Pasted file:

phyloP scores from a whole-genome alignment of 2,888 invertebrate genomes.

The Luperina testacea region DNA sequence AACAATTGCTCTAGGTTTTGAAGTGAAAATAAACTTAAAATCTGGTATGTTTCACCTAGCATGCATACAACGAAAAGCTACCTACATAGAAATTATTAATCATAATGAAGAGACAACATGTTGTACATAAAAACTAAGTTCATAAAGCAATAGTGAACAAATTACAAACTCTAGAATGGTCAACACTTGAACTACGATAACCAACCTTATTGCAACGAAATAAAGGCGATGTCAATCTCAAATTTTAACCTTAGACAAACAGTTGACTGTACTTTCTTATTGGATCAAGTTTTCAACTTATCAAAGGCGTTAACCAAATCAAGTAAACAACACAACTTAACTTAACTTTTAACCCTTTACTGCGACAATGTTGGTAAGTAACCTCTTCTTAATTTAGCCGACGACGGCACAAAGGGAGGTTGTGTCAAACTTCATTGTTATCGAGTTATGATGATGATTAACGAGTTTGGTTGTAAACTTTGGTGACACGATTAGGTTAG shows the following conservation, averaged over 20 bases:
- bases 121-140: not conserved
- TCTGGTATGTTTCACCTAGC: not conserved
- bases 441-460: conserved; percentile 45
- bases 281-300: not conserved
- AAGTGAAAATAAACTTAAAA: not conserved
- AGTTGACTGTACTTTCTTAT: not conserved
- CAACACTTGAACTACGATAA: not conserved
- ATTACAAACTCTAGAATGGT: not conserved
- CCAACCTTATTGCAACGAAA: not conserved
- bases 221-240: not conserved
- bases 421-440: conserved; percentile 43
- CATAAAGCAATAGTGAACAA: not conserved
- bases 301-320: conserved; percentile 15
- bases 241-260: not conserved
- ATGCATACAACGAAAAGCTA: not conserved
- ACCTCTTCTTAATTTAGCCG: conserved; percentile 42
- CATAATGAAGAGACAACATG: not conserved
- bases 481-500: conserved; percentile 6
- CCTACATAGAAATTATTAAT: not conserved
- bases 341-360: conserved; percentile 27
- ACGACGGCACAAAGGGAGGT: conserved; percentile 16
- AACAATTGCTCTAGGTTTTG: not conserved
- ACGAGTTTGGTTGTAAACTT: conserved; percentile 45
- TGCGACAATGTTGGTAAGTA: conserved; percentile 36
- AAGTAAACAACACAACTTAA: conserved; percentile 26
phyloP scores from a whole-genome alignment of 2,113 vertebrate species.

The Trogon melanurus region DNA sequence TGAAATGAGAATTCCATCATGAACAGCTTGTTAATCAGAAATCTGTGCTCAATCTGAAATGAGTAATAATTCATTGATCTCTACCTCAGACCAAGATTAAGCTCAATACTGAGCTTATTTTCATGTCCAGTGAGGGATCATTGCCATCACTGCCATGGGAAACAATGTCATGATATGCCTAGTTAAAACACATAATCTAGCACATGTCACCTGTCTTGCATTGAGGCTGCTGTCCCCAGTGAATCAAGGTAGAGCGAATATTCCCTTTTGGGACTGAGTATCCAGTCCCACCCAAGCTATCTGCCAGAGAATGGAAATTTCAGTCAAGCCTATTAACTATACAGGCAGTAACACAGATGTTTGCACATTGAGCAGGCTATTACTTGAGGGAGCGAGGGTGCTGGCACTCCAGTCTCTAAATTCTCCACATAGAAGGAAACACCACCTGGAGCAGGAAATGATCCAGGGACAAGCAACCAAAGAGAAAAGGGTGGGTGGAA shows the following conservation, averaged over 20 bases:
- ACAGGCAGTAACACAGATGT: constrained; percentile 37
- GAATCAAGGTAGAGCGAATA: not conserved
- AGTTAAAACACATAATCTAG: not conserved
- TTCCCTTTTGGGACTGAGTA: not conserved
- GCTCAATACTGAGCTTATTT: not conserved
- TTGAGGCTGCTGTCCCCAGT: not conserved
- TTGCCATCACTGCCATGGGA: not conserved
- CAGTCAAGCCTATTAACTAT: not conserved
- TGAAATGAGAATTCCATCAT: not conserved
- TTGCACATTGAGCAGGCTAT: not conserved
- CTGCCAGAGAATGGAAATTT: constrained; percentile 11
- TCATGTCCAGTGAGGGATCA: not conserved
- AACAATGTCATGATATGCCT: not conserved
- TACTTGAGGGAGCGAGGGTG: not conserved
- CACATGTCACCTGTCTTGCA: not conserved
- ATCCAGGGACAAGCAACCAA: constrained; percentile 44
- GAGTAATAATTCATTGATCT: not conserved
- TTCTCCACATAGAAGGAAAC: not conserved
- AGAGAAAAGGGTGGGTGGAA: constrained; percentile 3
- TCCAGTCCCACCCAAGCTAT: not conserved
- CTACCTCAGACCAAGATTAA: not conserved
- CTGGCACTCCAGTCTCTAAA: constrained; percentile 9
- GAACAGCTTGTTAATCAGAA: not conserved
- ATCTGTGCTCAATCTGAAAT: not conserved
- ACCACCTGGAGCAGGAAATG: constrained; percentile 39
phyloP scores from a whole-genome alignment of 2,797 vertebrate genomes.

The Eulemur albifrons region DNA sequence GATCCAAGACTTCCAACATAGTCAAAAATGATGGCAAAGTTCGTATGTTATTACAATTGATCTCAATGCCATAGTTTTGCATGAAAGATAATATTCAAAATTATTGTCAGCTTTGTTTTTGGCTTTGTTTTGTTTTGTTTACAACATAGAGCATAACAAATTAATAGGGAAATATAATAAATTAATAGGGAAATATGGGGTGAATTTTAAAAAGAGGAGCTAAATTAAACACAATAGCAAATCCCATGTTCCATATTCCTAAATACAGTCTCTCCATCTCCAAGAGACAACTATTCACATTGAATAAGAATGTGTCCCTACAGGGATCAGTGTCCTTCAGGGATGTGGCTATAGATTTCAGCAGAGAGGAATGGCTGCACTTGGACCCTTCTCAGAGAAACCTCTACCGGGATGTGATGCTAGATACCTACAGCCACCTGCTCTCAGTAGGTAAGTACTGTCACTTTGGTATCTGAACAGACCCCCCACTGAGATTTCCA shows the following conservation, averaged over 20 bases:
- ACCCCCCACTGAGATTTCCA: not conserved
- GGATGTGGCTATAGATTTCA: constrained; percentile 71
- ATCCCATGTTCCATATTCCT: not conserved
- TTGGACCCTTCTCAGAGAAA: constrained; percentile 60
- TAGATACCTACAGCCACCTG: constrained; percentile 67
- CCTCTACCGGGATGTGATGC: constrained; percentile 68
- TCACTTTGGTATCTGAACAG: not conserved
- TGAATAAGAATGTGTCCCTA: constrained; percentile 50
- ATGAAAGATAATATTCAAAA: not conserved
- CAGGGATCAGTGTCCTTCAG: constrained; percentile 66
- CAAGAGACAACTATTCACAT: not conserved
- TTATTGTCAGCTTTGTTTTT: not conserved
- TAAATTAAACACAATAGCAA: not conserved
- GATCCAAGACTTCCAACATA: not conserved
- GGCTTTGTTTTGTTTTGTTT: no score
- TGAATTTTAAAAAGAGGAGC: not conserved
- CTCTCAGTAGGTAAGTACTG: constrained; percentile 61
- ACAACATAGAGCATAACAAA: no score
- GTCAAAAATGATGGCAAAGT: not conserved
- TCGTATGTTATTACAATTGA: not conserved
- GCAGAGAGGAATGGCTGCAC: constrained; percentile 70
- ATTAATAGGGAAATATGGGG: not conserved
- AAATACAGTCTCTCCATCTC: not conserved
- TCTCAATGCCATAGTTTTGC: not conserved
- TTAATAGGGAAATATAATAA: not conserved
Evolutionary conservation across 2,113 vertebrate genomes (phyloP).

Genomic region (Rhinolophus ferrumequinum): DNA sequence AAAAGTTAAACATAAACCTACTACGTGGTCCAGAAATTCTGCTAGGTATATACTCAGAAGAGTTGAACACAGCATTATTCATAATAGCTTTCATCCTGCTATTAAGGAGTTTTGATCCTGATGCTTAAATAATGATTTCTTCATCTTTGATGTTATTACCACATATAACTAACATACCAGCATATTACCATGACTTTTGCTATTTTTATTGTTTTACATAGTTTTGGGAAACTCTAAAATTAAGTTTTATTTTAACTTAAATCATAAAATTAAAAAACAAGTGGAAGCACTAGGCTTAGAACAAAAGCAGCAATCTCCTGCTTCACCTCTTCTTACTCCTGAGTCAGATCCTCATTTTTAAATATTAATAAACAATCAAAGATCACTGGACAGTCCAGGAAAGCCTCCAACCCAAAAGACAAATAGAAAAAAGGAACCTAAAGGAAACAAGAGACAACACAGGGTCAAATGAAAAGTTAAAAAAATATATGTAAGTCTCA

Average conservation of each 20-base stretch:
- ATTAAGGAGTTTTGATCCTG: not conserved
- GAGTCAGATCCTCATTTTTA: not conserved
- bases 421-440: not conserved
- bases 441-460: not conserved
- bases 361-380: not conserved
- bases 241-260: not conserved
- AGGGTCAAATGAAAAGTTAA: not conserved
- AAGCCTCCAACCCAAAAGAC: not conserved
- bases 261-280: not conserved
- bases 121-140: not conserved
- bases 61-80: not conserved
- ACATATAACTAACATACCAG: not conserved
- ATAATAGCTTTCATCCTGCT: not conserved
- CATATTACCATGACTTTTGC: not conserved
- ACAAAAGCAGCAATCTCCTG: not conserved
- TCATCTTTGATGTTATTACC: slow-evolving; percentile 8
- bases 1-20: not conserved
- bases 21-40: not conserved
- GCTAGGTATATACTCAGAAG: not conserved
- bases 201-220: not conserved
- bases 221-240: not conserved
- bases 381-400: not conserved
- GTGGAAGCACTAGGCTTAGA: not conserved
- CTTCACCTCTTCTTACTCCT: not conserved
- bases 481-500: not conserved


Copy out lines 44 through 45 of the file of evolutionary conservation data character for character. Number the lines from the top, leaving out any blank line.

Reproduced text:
- CACATGTCACCTGTCTTGCA: not conserved
- ATCCAGGGACAAGCAACCAA: constrained; percentile 44